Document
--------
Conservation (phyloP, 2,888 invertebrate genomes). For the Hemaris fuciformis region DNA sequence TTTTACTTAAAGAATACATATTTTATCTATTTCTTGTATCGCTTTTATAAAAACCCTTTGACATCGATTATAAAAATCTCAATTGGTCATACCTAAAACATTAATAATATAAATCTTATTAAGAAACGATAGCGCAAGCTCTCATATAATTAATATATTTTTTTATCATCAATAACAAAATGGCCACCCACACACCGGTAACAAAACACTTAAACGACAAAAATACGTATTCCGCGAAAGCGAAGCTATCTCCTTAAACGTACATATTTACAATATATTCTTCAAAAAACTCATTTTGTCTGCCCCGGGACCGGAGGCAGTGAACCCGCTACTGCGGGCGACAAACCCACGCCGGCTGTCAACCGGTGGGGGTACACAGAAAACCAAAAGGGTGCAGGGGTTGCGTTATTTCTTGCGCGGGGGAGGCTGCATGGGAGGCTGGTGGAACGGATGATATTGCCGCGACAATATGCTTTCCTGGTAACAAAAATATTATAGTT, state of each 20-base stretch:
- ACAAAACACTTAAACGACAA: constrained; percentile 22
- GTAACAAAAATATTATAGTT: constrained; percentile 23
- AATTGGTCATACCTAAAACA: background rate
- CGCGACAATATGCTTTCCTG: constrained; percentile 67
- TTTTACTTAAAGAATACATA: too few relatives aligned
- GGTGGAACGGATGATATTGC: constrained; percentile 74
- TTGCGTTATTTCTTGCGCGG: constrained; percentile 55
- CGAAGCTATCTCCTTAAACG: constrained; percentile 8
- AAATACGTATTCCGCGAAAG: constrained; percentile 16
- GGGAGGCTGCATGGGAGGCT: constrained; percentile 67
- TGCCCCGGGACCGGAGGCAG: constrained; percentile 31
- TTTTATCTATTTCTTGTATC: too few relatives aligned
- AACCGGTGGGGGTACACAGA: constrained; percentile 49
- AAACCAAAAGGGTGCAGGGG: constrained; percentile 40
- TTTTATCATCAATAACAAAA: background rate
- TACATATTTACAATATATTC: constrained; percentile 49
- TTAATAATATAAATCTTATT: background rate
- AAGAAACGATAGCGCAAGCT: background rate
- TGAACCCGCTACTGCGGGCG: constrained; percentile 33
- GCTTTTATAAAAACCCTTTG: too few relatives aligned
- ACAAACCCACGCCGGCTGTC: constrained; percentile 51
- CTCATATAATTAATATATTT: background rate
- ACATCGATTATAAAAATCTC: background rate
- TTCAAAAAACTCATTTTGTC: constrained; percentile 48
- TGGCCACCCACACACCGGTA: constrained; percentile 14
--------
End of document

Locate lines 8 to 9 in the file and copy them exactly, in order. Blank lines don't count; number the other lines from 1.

- TTGCGTTATTTCTTGCGCGG: constrained; percentile 55
- CGAAGCTATCTCCTTAAACG: constrained; percentile 8